Re: other side of the coin
Yeah, vent rise is the issue here. I've got an 11' run to get to the vertical flue on the side of the hosue. Plus, the basement (only 6' ceiling) has flooded at least once to a significant depth (6-8") some time before I bought the house, so I'd like to be able to put the new water heater up on a concrete pedestal of some kind. In the last year and a half it's flooded about 1/2 inch, until I shimmed up the sump pump float so it would trigger *before* water gets over the side of the pit. The basement hasn't flooded since, but I don't trust it.
Originally posted by hearthman
I prefer the shorty's because they offer more vent rise to the chimney and therefore tell to spill less from the draft hood.
Any modern 40 gal/ 40,000 BTU water heater will do fine for a family of 4. Yes, a tall boy will be more efficient. Look at the chart. Its usually only 1% gain. I'd rather have the better vent rise. Its gotta flow uphill to the chimney breeching.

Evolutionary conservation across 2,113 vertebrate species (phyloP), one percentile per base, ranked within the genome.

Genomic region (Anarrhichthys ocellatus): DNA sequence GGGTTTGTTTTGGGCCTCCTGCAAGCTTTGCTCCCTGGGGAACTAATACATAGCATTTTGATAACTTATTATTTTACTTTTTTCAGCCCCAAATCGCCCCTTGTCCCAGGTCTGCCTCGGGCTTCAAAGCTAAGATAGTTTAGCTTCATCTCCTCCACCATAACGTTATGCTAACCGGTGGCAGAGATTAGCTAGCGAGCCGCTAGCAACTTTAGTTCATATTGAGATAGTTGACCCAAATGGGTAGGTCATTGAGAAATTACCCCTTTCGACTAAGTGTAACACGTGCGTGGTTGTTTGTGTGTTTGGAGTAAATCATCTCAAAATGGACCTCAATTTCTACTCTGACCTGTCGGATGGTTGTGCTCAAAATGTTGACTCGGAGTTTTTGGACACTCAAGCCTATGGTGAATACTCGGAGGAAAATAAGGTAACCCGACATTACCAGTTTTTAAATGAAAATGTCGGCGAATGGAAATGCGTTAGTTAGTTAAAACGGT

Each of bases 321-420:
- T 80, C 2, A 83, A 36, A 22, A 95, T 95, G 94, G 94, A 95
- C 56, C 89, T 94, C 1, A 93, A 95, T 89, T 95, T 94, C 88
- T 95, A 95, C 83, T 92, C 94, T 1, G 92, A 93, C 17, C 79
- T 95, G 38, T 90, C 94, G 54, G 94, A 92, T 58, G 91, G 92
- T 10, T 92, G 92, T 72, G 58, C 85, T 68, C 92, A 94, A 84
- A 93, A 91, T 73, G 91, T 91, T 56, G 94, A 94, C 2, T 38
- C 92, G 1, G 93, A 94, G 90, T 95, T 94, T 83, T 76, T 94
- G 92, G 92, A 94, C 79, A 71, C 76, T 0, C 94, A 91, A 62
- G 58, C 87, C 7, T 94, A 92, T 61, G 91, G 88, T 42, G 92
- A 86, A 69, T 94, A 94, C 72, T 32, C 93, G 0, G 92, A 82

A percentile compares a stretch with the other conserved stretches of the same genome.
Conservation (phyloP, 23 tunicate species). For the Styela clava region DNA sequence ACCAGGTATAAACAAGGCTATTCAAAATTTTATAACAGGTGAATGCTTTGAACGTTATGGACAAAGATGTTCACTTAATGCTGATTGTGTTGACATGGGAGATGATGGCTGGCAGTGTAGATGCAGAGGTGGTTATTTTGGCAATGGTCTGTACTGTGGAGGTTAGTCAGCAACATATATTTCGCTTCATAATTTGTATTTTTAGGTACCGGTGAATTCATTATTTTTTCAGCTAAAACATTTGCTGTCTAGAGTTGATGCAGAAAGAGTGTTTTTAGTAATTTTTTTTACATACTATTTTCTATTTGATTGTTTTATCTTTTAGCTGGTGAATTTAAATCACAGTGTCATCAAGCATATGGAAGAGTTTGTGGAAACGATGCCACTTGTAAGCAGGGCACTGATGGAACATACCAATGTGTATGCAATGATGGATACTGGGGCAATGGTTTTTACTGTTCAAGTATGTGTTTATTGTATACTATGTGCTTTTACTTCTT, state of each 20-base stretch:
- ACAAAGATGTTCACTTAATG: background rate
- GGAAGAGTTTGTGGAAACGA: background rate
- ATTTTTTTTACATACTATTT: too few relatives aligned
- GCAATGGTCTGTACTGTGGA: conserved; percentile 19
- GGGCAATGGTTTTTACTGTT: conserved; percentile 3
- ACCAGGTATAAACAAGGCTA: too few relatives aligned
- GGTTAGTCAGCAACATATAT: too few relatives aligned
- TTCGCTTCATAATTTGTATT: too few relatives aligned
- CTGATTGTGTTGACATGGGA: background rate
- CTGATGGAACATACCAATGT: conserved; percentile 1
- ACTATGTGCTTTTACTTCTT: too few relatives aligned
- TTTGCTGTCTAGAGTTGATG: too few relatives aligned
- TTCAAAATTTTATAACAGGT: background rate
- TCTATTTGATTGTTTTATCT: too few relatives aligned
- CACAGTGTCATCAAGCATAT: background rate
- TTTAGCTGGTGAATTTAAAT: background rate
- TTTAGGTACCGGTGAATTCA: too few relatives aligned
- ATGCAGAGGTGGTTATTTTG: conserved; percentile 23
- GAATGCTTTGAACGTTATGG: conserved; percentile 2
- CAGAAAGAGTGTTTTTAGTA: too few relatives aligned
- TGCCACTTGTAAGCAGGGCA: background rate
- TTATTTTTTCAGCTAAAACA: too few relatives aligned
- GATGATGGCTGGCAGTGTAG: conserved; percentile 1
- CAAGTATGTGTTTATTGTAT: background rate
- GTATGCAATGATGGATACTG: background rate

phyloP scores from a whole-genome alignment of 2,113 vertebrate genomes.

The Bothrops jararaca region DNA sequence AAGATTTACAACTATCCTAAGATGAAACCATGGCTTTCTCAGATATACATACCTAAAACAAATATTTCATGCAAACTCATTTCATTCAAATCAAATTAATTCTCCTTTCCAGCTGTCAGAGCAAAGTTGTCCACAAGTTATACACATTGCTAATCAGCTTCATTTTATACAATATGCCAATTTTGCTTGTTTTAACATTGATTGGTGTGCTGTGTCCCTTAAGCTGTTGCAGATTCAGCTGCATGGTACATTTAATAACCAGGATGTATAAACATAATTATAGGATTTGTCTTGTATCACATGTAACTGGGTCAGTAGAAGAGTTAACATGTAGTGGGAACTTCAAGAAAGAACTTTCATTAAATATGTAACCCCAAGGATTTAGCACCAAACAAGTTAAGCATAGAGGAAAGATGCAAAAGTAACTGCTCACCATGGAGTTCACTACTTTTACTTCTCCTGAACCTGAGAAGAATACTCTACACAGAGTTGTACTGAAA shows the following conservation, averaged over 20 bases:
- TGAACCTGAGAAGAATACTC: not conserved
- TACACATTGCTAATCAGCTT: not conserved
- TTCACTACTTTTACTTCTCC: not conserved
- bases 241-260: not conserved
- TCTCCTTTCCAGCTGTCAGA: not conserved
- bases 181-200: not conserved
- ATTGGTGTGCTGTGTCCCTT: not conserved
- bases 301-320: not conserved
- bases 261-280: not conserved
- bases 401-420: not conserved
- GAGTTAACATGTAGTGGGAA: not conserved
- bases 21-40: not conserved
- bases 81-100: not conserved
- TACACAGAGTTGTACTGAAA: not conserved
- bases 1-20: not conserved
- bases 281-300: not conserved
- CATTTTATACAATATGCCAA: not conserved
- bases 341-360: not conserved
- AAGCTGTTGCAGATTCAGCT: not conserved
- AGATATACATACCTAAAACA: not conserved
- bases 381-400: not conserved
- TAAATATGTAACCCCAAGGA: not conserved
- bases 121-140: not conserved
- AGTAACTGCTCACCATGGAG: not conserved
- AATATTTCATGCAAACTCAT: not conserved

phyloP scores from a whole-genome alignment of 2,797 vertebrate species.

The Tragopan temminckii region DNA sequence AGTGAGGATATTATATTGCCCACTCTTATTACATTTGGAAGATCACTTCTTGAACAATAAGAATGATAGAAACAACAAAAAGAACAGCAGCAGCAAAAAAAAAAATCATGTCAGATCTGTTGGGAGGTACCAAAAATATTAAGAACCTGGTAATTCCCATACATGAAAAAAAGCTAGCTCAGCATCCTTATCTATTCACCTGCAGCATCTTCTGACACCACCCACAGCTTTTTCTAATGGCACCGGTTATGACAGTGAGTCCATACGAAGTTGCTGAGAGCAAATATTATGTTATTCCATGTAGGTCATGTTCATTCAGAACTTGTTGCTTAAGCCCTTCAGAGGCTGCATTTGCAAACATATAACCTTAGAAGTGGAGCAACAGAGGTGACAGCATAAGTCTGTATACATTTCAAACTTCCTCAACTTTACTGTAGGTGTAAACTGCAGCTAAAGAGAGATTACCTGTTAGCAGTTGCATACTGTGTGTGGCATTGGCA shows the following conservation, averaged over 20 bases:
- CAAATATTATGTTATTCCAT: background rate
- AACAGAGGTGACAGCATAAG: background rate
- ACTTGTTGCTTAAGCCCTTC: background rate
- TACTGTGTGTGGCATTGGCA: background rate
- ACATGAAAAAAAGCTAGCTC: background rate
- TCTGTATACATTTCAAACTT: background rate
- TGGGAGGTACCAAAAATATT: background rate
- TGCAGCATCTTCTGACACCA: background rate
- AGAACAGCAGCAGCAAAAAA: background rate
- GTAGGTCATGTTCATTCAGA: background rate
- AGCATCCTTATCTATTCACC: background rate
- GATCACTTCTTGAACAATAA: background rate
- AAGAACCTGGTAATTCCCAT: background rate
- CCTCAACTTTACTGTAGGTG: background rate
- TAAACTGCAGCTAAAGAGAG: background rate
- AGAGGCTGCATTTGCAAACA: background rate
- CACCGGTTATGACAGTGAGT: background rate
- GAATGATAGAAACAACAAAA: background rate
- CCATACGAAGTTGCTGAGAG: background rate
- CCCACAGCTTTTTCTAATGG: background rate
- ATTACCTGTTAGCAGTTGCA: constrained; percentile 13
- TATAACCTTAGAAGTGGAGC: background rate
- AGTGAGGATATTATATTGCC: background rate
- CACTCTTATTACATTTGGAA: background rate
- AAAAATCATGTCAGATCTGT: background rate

The water heater vent is being tied in to the new gas forced-air heating system vent, with a completely new type B flue. The old vent system was a KNOWN hazard, way too long horizontal run, reverse slope, improperly sized, single-wall and too close to combustibles... you get the idea.
The main thing is to find out why the flame rollout. First, have the chimney inspected by a sweep. It could be blocked or simply oversized.
If you're referring to the gas valve on the line on the side of the water heater, that was replaced because the old one was brass. The heating company said the brass ones fail prematurely and they routinely replace them whenever they do any work that involves the water heater.
Have a tech check the gas control. If you have low inlet gas pressure, it could cause a delayed ignition. If this is the case, it could do it on a new heater as well.
That's interesting. I didn't actually count the number of seconds to full ignition. It could have been anything between 3 and 5, really.
ANSI stds allow for 4 seconds of delay btw the call for heat and full ignition of the burner.
I have a plug-in CO sensor in the kitchen (almost directly above the water heater, actually), but it's about 8 years old and I have no idea how to test if it still works. Perhaps a new one would be in order. Should I put it in the basement/crawl space near the furnace and water heater, or in the house where people are?
Install a high quality CO alarm such as CO Experts or NCI. Very expensive and very worth it.
Thanks for your input, guys.